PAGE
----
This Exclusive Recipe From A Top Chef Is Packed With Gut-Friendly Ingredients
I've spent the last year dreaming of the dinner parties I'd host if and when friends and I could safely gather together, and now it seems this summer is going to grant my wishes for festive nights with amazing dishes and all the people I've missed so much.
Maybe it has something to do with my love language, but I think cooking for people can be the ultimate expression of care—so even though I personally keep to a more vegetarian diet, I always like to have a few go-to dishes that I can serve for friends who focus on more Mediterranean or other eating styles.
When the team at Bowery Farming reached out about an exclusive recipe from their culinary adviser chef Eric Adjepong, MPH (whom you might know from Top Chef), we jumped at the chance. And they delivered the perfect dinner party dish, one I'll certainly be bookmarking for the future. At Bowery Farming, they're growing sustainable produce right near cities like New York and Baltimore—and at this time of year, there's a super fun green in season: sorrel.
Sorrel might not be a leafy green you're familiar with, so here's a quick description: It comes from the same family as rhubarb but looks more like spinach or baby kale. It has a pretty intense flavor reminiscent of citrus–which means it's a perfect pairing with seafood dishes (like the one below from chef Adjepong).
The dish pairs a sorrel sauce with mussels in a coconut dashi. And, in addition to lemony sorrel, the dish features other punchy flavors like garlic, ginger, miso, jalapeño, and kombu (a type of kelp). The mussel mixture also incorporates bonito flakes—bits of tuna that are simmered, smoked, and then fermented—which are often used in Japanese cuisine, especially sauces.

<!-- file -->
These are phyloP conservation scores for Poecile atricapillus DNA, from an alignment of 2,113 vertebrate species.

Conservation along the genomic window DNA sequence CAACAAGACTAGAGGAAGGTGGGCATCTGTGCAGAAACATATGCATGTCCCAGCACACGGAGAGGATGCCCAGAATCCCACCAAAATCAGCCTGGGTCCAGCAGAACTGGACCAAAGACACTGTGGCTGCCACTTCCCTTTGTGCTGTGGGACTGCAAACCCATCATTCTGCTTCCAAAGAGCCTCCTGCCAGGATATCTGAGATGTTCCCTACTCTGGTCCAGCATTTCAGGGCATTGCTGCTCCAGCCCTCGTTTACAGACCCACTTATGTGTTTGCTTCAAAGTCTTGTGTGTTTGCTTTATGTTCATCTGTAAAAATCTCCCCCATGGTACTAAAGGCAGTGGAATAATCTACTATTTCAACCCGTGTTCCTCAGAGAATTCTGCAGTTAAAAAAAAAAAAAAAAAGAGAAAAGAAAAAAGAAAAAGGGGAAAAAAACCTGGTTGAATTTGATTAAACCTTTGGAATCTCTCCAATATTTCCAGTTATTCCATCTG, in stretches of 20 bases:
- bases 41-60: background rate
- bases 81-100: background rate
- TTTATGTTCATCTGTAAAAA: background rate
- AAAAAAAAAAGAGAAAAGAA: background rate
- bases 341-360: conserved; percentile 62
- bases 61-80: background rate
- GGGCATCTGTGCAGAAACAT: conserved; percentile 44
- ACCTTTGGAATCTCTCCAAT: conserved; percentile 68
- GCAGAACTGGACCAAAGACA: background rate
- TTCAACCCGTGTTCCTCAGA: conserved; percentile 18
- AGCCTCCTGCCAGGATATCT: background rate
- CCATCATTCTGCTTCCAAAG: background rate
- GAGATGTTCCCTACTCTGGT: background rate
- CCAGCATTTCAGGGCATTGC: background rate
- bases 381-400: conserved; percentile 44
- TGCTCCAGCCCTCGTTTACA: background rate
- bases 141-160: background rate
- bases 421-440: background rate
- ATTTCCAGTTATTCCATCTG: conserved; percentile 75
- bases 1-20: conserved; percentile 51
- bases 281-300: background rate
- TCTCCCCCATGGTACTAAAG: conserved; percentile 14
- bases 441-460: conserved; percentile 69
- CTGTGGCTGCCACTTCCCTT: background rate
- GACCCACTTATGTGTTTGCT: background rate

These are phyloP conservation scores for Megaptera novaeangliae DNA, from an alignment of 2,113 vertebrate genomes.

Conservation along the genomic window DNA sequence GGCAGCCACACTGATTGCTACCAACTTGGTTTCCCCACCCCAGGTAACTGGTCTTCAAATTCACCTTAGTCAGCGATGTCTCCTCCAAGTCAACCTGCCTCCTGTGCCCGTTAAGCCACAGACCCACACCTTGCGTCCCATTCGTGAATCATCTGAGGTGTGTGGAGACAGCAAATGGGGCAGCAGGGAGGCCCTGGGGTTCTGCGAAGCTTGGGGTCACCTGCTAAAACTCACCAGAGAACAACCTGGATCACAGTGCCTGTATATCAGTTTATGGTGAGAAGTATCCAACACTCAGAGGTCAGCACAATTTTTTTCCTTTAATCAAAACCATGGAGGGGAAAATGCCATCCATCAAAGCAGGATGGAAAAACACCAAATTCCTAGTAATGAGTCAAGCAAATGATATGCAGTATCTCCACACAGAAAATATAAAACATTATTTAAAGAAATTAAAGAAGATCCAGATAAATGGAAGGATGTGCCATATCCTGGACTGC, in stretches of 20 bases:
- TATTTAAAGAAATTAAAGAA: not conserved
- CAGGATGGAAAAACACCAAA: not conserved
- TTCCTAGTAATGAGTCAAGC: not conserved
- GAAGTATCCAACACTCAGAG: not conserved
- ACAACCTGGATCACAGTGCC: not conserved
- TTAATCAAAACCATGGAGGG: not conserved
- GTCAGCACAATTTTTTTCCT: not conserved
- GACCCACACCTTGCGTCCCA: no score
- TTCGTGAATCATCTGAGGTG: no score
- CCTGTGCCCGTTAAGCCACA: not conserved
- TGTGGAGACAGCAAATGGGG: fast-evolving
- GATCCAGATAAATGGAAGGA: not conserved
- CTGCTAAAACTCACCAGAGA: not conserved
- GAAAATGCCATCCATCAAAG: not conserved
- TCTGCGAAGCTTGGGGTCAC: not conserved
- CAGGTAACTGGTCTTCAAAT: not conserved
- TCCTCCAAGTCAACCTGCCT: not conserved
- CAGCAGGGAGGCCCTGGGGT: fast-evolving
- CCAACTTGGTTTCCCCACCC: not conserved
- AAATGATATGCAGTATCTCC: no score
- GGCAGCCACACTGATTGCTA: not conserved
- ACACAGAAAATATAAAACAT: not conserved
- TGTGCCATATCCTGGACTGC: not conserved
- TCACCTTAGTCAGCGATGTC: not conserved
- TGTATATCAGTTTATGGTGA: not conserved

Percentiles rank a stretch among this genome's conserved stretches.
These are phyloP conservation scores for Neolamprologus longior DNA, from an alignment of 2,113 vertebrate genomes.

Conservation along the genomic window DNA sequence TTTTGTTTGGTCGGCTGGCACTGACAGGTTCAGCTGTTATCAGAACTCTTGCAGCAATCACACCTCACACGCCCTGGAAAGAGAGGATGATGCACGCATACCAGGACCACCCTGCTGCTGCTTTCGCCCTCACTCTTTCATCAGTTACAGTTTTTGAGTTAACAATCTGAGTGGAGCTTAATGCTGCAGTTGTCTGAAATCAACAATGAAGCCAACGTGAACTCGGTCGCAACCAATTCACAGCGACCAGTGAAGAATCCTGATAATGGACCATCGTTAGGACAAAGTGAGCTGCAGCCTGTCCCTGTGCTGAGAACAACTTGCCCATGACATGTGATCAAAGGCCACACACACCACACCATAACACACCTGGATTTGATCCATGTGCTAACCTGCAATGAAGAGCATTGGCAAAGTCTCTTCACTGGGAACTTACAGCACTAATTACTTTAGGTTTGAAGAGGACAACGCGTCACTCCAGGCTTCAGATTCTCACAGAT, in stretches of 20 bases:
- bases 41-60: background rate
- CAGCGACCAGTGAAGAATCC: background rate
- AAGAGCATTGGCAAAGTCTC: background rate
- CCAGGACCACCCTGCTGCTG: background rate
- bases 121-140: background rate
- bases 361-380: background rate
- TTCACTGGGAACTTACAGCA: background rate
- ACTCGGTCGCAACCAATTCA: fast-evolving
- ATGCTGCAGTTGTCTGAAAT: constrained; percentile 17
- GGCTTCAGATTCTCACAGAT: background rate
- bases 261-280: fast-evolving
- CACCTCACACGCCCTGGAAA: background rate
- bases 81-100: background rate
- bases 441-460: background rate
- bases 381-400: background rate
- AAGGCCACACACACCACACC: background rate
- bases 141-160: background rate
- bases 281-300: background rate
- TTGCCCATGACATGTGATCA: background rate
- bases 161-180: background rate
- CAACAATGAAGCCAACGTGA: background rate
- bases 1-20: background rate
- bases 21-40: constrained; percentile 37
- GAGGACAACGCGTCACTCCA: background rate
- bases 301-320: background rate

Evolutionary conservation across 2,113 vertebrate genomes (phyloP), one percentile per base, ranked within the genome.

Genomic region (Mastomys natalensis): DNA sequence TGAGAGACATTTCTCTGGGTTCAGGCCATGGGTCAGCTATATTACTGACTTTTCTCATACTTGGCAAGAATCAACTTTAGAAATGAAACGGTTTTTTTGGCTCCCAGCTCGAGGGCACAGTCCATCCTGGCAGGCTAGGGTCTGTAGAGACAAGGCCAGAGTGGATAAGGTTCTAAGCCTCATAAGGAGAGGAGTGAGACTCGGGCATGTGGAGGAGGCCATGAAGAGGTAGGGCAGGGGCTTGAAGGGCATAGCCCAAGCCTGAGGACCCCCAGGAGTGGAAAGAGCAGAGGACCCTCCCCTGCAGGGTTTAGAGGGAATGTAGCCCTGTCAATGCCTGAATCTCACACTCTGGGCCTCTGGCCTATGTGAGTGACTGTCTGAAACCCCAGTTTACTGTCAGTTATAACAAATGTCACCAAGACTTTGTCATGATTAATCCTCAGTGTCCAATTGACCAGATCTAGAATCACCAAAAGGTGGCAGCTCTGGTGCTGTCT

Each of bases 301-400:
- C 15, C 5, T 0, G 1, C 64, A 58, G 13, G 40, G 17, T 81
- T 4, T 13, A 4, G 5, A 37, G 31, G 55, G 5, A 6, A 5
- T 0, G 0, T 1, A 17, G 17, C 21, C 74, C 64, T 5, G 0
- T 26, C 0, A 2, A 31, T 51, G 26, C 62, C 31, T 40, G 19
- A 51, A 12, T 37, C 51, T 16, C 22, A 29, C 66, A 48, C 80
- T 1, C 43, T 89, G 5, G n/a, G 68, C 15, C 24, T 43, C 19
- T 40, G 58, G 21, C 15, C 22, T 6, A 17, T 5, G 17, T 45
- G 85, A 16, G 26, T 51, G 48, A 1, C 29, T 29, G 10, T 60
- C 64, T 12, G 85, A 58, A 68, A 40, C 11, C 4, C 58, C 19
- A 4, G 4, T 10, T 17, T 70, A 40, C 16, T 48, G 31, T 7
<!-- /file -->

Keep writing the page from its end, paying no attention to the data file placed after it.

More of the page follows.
Coconut Dashi & Mussels in Green Sorrel Miso
For the Mussels:
- 1 pound mussels
- 1 kombu, piece
- ½ cup bonito flakes
- 3 cups water
- 4 garlic cloves, minced, divided
- 1 thumb-size piece of ginger, minced
- 1½ medium-size shallots, diced
- Cooking oil, as needed
- 1 13.5 ounce can full-fat coconut milk
- 2 ounces hazelnuts toasted
- 1 ounce toasted sesame oil
- Kosher salt, to taste
- Black pepper, freshly ground, to taste
- A few leaves of Bowery Farming Green Sorrel, fresh for garnish
- 2 tablespoons chives, fresh, chopped
- 2 jalapeños
For the Sorrel Miso Paste:
- 1 ounce avocado oil
- 4 ounces hazelnut, toasted
- 1 garlic clove
- 1½ ounces Bowery Farming Green Sorrel, fresh (reserve a few leaves for garnish)
- 1 teaspoon lemon zest
- 1½ teaspoons red miso paste
- Soak mussels in cold water for at least 20 minutes, then drain well.
- In a small pot, add kombu, bonito flakes, and water; set on high heat to simmer, about 25 minutes. Drain dashi from kombu and flakes. In a mortar and pestle, combine hazelnuts, sorrel, 1 clove of garlic, avocado sesame oil, lemon, and miso mix until a paste is formed.
- Add avocado oil to a large stockpot over medium heat. Add garlic, shallots, and ginger, and cook down, stirring until fragrant, about 2 minutes. Add half the miso sorrel paste and continue cooking for an additional minute. Add muscles and cook over medium heat.
- Pour dashi over mussels, reduce heat to medium-high; cover, with a tightfitting lid, and cook until the muscles have opened, stirring once, about 7 to 9 minutes.
- Reduce heat to low; discard any unopened mussels and skim off any impurities. Add in coconut milk and the last half of miso sorrel paste; stir. Remove muscles from heat. Pour into a bowl. Garnish with remaining sorrel leaves, jalapeños, and chives.
Eliza Sullivan is an SEO Editor at mindbodygreen, where she writes about food, recipes, and nutrition—among other things. She received a B.S. in journalism and B.A. in english literature with honors from Boston University, and she has previously written for Boston Magazine, TheTaste.ie, and SUITCASE magazine.